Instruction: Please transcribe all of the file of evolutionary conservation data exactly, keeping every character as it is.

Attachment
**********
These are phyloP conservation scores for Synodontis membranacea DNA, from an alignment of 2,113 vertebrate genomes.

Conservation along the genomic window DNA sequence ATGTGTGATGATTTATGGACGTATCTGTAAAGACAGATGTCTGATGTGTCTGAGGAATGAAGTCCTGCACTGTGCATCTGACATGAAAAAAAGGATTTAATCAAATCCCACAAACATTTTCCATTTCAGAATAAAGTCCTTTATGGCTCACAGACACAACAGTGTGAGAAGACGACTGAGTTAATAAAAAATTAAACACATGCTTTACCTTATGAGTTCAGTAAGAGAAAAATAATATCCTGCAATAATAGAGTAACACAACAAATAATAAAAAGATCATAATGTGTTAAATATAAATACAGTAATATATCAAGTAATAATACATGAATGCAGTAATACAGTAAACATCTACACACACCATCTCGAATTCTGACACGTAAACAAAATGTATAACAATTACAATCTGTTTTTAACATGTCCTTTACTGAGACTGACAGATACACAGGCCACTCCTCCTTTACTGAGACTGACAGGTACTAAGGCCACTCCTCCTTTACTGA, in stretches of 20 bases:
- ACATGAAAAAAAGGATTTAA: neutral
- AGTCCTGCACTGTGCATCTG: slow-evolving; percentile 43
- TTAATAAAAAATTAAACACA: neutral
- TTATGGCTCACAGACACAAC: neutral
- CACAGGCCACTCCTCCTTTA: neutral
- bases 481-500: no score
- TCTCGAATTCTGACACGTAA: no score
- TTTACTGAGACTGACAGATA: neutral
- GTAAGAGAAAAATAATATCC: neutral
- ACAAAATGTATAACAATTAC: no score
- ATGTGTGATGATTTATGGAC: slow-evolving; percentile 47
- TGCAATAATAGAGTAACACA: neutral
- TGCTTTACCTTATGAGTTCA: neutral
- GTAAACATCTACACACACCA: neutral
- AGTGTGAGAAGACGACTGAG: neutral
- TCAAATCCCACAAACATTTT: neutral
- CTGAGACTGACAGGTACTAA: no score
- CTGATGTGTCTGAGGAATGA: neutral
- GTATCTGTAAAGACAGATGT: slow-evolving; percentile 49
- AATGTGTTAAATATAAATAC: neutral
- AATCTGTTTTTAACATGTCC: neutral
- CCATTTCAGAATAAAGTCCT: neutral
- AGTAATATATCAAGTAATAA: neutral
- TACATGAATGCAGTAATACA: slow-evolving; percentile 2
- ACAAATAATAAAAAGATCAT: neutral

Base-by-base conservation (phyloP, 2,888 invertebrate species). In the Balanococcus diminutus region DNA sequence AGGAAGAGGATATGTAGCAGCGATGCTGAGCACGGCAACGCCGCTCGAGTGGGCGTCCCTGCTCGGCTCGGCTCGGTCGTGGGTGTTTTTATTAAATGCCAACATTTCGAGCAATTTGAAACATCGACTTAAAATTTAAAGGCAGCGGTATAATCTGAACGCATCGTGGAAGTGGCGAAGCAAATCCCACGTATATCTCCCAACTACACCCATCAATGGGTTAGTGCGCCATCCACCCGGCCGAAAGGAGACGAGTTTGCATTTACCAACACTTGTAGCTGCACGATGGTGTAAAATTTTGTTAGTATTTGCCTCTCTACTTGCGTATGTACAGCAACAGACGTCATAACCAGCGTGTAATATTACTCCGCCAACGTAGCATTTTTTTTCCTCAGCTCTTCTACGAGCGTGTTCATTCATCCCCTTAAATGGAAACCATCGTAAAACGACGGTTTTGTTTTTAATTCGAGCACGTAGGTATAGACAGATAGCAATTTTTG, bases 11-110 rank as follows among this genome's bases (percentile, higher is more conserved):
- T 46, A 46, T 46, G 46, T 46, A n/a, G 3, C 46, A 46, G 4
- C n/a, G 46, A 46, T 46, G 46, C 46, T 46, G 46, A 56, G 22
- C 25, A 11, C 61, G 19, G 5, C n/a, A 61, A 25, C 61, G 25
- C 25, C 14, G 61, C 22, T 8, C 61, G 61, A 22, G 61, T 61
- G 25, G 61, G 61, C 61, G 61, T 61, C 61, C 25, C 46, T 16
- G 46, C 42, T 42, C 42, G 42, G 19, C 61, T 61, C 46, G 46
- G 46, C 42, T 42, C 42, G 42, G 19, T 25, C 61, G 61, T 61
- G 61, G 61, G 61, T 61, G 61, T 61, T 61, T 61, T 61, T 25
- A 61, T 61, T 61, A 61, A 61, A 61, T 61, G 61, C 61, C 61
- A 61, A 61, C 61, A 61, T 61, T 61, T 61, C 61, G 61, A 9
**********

These are phyloP conservation scores for Synodontis membranacea DNA, from an alignment of 2,113 vertebrate genomes.

Conservation along the genomic window DNA sequence ATGTGTGATGATTTATGGACGTATCTGTAAAGACAGATGTCTGATGTGTCTGAGGAATGAAGTCCTGCACTGTGCATCTGACATGAAAAAAAGGATTTAATCAAATCCCACAAACATTTTCCATTTCAGAATAAAGTCCTTTATGGCTCACAGACACAACAGTGTGAGAAGACGACTGAGTTAATAAAAAATTAAACACATGCTTTACCTTATGAGTTCAGTAAGAGAAAAATAATATCCTGCAATAATAGAGTAACACAACAAATAATAAAAAGATCATAATGTGTTAAATATAAATACAGTAATATATCAAGTAATAATACATGAATGCAGTAATACAGTAAACATCTACACACACCATCTCGAATTCTGACACGTAAACAAAATGTATAACAATTACAATCTGTTTTTAACATGTCCTTTACTGAGACTGACAGATACACAGGCCACTCCTCCTTTACTGAGACTGACAGGTACTAAGGCCACTCCTCCTTTACTGA, in stretches of 20 bases:
- ACATGAAAAAAAGGATTTAA: neutral
- AGTCCTGCACTGTGCATCTG: slow-evolving; percentile 43
- TTAATAAAAAATTAAACACA: neutral
- TTATGGCTCACAGACACAAC: neutral
- CACAGGCCACTCCTCCTTTA: neutral
- bases 481-500: no score
- TCTCGAATTCTGACACGTAA: no score
- TTTACTGAGACTGACAGATA: neutral
- GTAAGAGAAAAATAATATCC: neutral
- ACAAAATGTATAACAATTAC: no score
- ATGTGTGATGATTTATGGAC: slow-evolving; percentile 47
- TGCAATAATAGAGTAACACA: neutral
- TGCTTTACCTTATGAGTTCA: neutral
- GTAAACATCTACACACACCA: neutral
- AGTGTGAGAAGACGACTGAG: neutral
- TCAAATCCCACAAACATTTT: neutral
- CTGAGACTGACAGGTACTAA: no score
- CTGATGTGTCTGAGGAATGA: neutral
- GTATCTGTAAAGACAGATGT: slow-evolving; percentile 49
- AATGTGTTAAATATAAATAC: neutral
- AATCTGTTTTTAACATGTCC: neutral
- CCATTTCAGAATAAAGTCCT: neutral
- AGTAATATATCAAGTAATAA: neutral
- TACATGAATGCAGTAATACA: slow-evolving; percentile 2
- ACAAATAATAAAAAGATCAT: neutral

Base-by-base conservation (phyloP, 2,888 invertebrate species). In the Balanococcus diminutus region DNA sequence AGGAAGAGGATATGTAGCAGCGATGCTGAGCACGGCAACGCCGCTCGAGTGGGCGTCCCTGCTCGGCTCGGCTCGGTCGTGGGTGTTTTTATTAAATGCCAACATTTCGAGCAATTTGAAACATCGACTTAAAATTTAAAGGCAGCGGTATAATCTGAACGCATCGTGGAAGTGGCGAAGCAAATCCCACGTATATCTCCCAACTACACCCATCAATGGGTTAGTGCGCCATCCACCCGGCCGAAAGGAGACGAGTTTGCATTTACCAACACTTGTAGCTGCACGATGGTGTAAAATTTTGTTAGTATTTGCCTCTCTACTTGCGTATGTACAGCAACAGACGTCATAACCAGCGTGTAATATTACTCCGCCAACGTAGCATTTTTTTTCCTCAGCTCTTCTACGAGCGTGTTCATTCATCCCCTTAAATGGAAACCATCGTAAAACGACGGTTTTGTTTTTAATTCGAGCACGTAGGTATAGACAGATAGCAATTTTTG, bases 11-110 rank as follows among this genome's bases (percentile, higher is more conserved):
- T 46, A 46, T 46, G 46, T 46, A n/a, G 3, C 46, A 46, G 4
- C n/a, G 46, A 46, T 46, G 46, C 46, T 46, G 46, A 56, G 22
- C 25, A 11, C 61, G 19, G 5, C n/a, A 61, A 25, C 61, G 25
- C 25, C 14, G 61, C 22, T 8, C 61, G 61, A 22, G 61, T 61
- G 25, G 61, G 61, C 61, G 61, T 61, C 61, C 25, C 46, T 16
- G 46, C 42, T 42, C 42, G 42, G 19, C 61, T 61, C 46, G 46
- G 46, C 42, T 42, C 42, G 42, G 19, T 25, C 61, G 61, T 61
- G 61, G 61, G 61, T 61, G 61, T 61, T 61, T 61, T 61, T 25
- A 61, T 61, T 61, A 61, A 61, A 61, T 61, G 61, C 61, C 61
- A 61, A 61, C 61, A 61, T 61, T 61, T 61, C 61, G 61, A 9